Vol. III, No. 59
Happy Halloween! This spooky view of a full moon from a trip on the mid-atlantic ICW seems appropriate for today, though, no, there’s no full moon today. In fact, today’s moon is a waning crescent, only 11% full (or 89% empty if you’re a pessimist). Although it is an icon often associated with Halloween, a full moon on Halloween is actually quite rare. The last one occurred in 2001; the next, 2020. Mark your calendars! Thanks to Tom the weatherman in Chicago for the info.
What scary scenes have you seen on the water? I’m not talking about the first time you saw an ocean sunfish… Those of us who have sailed in the dark or the fog have had opportunities to get goosebumps on the water.
My spookiest memory involves a lighthouse. Lighthouses are often associated with scary stories because, well, just about every lighthouse is supposedly haunted. With names such as “Execution Rocks” on Western Long Island Sound, I guess it’s no surprise. And lighthouse keepers seem to have a hard time leaving this world, according to the stories. You’d think they’d be glad to finally be able to leave their posts.
My creepy lighthouse experience doesn’t involve any angry lighthouse keeper ghosts, though. A few years ago on the Chesapeake, my husband and I left an isolated anchorage near the mouth of the Potomac in the middle of the night. We had an aggressive mileage goal for the next day and had to get an early start. The anchorage was a memorable one, a pond-like little cove surrounded by bare trees. One old farmhouse on the shoreline provided the only light. Calling it an anchorage is a bit of a stretch; we were, of course, the only boat there. It was a mix of serene and creepy.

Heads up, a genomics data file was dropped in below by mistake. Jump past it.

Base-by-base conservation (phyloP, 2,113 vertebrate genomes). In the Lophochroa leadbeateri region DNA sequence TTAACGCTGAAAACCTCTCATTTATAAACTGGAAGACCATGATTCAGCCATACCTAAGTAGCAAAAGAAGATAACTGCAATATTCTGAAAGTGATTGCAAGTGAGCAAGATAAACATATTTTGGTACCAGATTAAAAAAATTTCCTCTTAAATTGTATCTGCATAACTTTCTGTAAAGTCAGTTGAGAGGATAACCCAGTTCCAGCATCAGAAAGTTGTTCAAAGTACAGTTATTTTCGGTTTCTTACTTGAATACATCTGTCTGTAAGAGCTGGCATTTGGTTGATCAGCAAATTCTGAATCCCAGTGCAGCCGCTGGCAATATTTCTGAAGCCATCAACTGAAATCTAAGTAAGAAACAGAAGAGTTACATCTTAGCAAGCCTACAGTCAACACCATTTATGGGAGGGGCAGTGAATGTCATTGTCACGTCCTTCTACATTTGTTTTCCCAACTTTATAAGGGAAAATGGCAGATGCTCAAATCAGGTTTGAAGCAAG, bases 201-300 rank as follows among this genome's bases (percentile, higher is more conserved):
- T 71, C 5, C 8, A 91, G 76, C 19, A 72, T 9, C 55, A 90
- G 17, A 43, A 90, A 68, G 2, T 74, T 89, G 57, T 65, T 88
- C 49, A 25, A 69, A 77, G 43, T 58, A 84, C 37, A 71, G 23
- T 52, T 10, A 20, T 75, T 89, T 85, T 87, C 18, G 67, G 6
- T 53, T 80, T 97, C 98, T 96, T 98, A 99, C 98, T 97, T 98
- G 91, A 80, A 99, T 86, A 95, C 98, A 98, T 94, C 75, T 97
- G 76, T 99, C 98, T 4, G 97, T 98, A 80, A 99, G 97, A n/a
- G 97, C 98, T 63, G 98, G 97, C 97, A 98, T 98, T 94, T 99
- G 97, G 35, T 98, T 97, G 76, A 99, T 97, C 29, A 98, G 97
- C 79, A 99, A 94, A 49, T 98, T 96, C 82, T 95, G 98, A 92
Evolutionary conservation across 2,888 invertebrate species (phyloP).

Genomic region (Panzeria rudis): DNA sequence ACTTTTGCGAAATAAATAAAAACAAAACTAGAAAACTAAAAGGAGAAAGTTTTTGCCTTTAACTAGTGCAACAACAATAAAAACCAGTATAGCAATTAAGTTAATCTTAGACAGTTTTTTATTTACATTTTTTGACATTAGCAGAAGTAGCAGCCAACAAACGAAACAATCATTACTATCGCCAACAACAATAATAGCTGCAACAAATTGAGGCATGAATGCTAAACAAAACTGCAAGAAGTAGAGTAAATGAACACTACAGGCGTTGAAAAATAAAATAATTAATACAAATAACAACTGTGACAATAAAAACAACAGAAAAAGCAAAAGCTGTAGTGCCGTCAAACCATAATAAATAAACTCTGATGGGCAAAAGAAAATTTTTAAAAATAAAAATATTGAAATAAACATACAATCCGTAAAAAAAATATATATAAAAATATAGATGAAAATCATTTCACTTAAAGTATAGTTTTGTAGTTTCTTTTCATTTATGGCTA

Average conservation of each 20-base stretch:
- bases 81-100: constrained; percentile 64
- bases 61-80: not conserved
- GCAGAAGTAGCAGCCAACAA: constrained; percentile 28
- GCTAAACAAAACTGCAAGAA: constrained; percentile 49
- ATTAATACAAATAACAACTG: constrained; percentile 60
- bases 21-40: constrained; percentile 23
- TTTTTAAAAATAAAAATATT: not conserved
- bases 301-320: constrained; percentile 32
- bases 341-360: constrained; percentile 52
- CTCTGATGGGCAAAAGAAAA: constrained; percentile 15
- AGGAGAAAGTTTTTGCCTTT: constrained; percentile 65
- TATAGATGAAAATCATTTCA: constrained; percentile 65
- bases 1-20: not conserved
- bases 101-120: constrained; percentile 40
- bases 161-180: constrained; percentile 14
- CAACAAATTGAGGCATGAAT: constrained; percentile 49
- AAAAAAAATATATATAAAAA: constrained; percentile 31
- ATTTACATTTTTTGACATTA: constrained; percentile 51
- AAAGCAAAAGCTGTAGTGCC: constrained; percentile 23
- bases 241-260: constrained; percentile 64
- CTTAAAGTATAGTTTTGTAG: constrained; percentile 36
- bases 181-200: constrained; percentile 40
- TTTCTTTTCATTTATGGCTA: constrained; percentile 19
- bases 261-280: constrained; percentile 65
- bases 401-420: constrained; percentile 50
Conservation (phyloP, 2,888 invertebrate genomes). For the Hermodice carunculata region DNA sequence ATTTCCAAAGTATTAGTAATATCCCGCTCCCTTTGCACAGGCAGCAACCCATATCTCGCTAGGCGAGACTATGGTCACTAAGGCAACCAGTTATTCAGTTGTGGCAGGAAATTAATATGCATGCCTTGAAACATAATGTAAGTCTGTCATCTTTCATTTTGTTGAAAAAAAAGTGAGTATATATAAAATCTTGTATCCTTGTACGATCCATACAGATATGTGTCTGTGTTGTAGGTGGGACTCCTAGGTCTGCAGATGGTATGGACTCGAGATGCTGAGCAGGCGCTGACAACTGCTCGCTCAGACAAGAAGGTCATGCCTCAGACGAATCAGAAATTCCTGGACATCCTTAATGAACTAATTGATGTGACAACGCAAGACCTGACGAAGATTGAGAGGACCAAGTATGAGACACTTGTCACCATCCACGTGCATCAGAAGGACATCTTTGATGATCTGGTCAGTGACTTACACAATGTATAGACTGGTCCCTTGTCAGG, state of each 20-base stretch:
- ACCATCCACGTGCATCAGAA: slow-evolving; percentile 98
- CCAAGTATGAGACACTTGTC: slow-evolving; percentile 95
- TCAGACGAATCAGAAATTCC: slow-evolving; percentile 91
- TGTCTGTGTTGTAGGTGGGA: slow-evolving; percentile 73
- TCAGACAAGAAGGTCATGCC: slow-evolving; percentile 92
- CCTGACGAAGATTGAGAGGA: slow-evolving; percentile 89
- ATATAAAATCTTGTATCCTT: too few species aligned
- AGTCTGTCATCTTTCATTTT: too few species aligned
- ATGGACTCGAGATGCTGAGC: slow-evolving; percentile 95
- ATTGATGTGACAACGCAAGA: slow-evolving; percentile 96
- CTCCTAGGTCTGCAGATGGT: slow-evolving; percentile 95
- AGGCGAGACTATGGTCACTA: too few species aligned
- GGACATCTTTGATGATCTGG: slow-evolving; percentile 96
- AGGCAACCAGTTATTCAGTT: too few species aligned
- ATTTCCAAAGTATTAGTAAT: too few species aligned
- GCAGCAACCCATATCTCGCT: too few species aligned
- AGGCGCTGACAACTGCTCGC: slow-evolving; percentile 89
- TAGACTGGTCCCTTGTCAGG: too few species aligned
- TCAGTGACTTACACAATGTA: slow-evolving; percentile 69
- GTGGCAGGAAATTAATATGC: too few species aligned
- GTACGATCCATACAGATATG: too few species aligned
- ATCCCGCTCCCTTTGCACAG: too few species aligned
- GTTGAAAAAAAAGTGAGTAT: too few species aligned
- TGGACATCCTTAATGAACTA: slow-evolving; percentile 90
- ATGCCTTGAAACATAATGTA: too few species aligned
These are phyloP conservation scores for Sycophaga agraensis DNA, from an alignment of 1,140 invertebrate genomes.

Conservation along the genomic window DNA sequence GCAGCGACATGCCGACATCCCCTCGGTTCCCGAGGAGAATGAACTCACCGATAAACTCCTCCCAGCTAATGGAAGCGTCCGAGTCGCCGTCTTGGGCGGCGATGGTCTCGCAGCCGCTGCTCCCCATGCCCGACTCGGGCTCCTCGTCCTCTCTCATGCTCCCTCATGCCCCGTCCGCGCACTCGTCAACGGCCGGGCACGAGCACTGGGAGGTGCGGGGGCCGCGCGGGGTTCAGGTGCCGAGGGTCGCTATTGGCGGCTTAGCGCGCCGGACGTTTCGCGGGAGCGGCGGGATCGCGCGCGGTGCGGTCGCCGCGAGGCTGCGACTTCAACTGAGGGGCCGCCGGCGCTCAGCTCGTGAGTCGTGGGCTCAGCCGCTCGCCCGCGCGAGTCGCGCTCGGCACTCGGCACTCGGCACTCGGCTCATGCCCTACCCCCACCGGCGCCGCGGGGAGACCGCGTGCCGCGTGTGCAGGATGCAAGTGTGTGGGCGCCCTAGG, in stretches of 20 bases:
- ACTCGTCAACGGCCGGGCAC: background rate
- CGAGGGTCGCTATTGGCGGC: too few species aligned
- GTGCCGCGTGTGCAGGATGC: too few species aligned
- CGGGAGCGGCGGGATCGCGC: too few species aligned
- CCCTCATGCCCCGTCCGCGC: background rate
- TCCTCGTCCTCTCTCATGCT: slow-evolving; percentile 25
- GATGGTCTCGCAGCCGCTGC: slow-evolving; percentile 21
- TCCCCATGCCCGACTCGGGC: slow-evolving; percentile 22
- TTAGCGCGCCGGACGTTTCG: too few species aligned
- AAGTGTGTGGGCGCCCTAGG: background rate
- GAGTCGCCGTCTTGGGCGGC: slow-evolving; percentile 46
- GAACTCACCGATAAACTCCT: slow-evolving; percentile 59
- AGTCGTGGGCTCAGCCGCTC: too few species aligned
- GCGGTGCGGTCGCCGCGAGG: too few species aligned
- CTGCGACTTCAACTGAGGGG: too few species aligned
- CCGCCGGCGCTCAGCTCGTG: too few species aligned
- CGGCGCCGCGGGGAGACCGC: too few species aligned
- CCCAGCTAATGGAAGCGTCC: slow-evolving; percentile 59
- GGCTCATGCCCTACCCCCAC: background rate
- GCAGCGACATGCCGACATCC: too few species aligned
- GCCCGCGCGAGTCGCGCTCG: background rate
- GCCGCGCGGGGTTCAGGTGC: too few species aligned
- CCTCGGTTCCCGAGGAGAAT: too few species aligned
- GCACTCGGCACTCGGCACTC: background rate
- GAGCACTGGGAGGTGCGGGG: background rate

At 2 AM, glad that Hannibal Lecter or Carrie hadn’t come out of the farmhouse to visit us, we pulled up our anchor and headed out. Soon we were out on the Chesapeake, our next waypoint a lighthouse. As we approached the waypoint, we couldn’t see the light. We watched our GPS and still couldn’t see it at a distance to bearing of 1 mile. When we still couldn’t see it within a 1/2 mile, we started getting worried. As we sailed within a 1/4 mile of the light, we started to see it’s outline appear out of the darkness. It was an extinguished light, completely unlit. Worse, it was one of those that would have been spooky during the day- the kind that look like an old house. Sailing at just 6 knots or so, we went through a slow, creepy couple of minutes while it remained visible. I was happy to see it disappear into the darkness again.